If you want to try kava, take one or two 460 mg capsules of a high-quality brand as needed, two to three times per day for up to four weeks.

Check out yesterday's post on another potentially dangerous supplement, lobelia.


Is Lobelia Safe?

Lobelia (Lobelia inflata) is also called Indian tobacco or “puke weed” (in the 19th century, American physicians used lobelia to provoke vomiting as a means of removing toxins from the body). It is an herbal remedy that, in appropriate dosages, can be helpful for addressing acute asthma symptoms.

Lobelia is sometimes referred to as a toxic herb, because high doses cause serious effects: nausea, vomiting, diarrhea, profuse sweating, tremors, rapid heartbeat, mental confusion, convulsions, hypothermia, coma and possibly even death.

However, as a home remedy for a mild asthma attack, lobelia can be safe and effective when used appropriately - do the following:

  1. Mix three parts tincture of lobelia with one part tincture of capsicum (red pepper, cayenne pepper).
  2. Take 20 drops of the mixture in water at the start of an asthmatic attack.
  3. Repeat every 30 minutes for a total of three or four doses.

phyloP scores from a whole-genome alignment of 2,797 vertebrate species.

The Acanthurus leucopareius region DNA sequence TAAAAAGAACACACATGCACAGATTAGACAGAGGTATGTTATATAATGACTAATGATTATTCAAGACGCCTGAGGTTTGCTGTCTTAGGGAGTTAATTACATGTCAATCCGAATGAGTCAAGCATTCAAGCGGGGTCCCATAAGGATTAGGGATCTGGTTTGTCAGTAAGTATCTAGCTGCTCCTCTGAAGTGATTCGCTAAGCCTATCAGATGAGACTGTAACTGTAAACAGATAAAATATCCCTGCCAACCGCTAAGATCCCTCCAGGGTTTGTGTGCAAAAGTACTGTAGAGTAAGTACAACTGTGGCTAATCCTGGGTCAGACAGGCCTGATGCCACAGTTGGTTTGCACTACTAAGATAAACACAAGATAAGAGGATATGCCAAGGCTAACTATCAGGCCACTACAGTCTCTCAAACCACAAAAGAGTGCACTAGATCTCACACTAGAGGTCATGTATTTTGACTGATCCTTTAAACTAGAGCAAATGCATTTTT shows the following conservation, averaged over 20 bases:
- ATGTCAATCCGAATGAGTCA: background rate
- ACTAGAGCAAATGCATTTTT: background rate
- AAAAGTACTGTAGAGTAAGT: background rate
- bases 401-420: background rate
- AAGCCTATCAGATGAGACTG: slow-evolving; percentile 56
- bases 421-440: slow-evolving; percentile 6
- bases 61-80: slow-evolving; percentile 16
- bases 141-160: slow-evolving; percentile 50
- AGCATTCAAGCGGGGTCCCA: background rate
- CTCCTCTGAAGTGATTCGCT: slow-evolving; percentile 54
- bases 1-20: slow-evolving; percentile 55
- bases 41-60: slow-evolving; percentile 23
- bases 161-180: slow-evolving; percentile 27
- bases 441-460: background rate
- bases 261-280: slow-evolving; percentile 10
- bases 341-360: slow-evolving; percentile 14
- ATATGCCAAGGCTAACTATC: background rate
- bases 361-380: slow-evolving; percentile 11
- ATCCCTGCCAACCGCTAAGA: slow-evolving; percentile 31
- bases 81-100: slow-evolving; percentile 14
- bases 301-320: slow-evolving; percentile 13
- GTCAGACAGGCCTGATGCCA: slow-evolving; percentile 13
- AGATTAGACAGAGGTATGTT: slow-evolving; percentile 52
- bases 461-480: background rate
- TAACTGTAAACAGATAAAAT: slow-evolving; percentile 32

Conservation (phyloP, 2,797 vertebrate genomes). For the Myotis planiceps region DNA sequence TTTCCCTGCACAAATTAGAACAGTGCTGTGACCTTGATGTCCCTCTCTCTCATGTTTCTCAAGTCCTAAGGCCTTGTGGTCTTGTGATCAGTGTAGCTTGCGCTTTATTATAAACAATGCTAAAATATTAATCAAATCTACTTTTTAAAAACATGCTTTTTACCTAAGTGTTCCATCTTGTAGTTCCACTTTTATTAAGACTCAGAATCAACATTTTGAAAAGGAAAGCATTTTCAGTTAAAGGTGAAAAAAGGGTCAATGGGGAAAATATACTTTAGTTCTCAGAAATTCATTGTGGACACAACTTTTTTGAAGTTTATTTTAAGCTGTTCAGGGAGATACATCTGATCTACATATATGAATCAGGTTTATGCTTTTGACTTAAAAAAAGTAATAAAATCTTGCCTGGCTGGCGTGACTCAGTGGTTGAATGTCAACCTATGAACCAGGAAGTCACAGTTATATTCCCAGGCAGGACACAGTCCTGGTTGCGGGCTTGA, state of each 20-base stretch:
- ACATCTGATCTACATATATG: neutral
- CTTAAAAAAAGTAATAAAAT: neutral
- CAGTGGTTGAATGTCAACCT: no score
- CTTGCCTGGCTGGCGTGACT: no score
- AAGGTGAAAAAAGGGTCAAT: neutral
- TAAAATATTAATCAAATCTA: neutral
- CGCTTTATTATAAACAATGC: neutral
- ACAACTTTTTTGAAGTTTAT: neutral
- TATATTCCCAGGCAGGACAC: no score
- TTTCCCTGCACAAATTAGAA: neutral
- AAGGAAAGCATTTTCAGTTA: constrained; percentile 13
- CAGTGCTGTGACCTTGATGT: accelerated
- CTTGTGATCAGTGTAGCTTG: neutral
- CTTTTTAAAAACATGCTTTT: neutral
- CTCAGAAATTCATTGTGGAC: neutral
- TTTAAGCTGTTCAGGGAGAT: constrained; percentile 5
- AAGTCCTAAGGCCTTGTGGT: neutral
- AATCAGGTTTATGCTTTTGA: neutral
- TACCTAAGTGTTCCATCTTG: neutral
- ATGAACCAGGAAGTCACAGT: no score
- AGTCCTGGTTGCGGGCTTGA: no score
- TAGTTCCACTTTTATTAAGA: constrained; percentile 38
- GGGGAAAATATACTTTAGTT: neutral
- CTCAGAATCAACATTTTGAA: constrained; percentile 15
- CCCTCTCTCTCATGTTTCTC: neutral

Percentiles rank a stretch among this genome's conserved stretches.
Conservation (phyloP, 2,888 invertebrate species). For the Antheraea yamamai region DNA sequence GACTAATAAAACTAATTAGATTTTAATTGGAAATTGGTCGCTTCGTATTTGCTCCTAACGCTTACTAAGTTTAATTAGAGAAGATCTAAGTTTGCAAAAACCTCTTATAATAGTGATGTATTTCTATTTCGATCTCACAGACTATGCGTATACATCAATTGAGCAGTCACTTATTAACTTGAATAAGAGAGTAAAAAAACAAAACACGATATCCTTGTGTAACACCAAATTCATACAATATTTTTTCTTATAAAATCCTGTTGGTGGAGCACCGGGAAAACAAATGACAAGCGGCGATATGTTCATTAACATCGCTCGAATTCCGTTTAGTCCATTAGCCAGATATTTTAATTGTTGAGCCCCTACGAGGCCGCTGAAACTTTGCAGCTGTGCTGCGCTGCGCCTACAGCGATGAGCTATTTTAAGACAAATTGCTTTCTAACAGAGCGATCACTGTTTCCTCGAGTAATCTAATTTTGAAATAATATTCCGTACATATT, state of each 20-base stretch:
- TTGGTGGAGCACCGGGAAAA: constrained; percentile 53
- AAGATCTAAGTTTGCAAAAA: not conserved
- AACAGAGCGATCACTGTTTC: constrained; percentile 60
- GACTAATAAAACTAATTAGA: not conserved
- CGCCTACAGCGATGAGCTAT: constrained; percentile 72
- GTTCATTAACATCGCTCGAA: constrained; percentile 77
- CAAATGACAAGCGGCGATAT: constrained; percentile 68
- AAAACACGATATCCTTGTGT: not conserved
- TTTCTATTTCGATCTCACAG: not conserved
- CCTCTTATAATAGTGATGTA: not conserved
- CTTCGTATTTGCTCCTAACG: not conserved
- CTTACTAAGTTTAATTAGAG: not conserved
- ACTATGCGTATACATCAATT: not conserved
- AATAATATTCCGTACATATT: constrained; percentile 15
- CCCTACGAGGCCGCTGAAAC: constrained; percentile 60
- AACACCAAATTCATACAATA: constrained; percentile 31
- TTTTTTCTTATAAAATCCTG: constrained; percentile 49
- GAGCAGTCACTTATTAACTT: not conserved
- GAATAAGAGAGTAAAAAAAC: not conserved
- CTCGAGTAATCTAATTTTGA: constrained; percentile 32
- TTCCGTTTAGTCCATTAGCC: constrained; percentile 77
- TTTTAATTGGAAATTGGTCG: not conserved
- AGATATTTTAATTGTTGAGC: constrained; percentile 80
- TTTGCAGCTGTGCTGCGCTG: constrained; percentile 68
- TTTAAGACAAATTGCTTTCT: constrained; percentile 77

Remember that asthma can be a serious health condition and that herbal remedies like lobelia are not substitutes for standard medical treatments. I strongly recommend that people with asthma work closely with an integrative medicine practitioner for optimal care and advice about effective alternative and conventional medical therapies.

Tomorrow's post will feature another potentially dangerous supplement: kava.


Post-Exercise Drink? (Poll)

Here's a recent Q&A from my site on the recent trend of coconut water. I recommend drinking plenty of pure water after exercising. What's your preference?


Why You Should Check Your Blood Pressure at Home

Monitoring blood pressure at home can help keep it from rising and may help reduce the need for medication. A recently published analysis of 37 international clinical trials, compiling data on more than 9,400 men and women with high blood pressure, showed that patients asked by their physicians to track their blood pressure with home monitors were more successful in reducing their pressure than patients who had readings done only in the doctor's office. The researchers who performed the analysis noted that home monitoring appeared to work better as part of a general plan that included adjusting medications in response to the home readings. Interestingly, what worked best was telemonitoring - the use of wired or wireless technology to send blood pressure readings directly to the doctor's office. One possible explanation for the lower readings seen at home is elimination of the "white coat" effect - the increase in pressure triggered by the stress of being in the doctor's office. The study was published online Nov. 29, 2010 in the journal Hypertension.

More on high blood pressure treatment.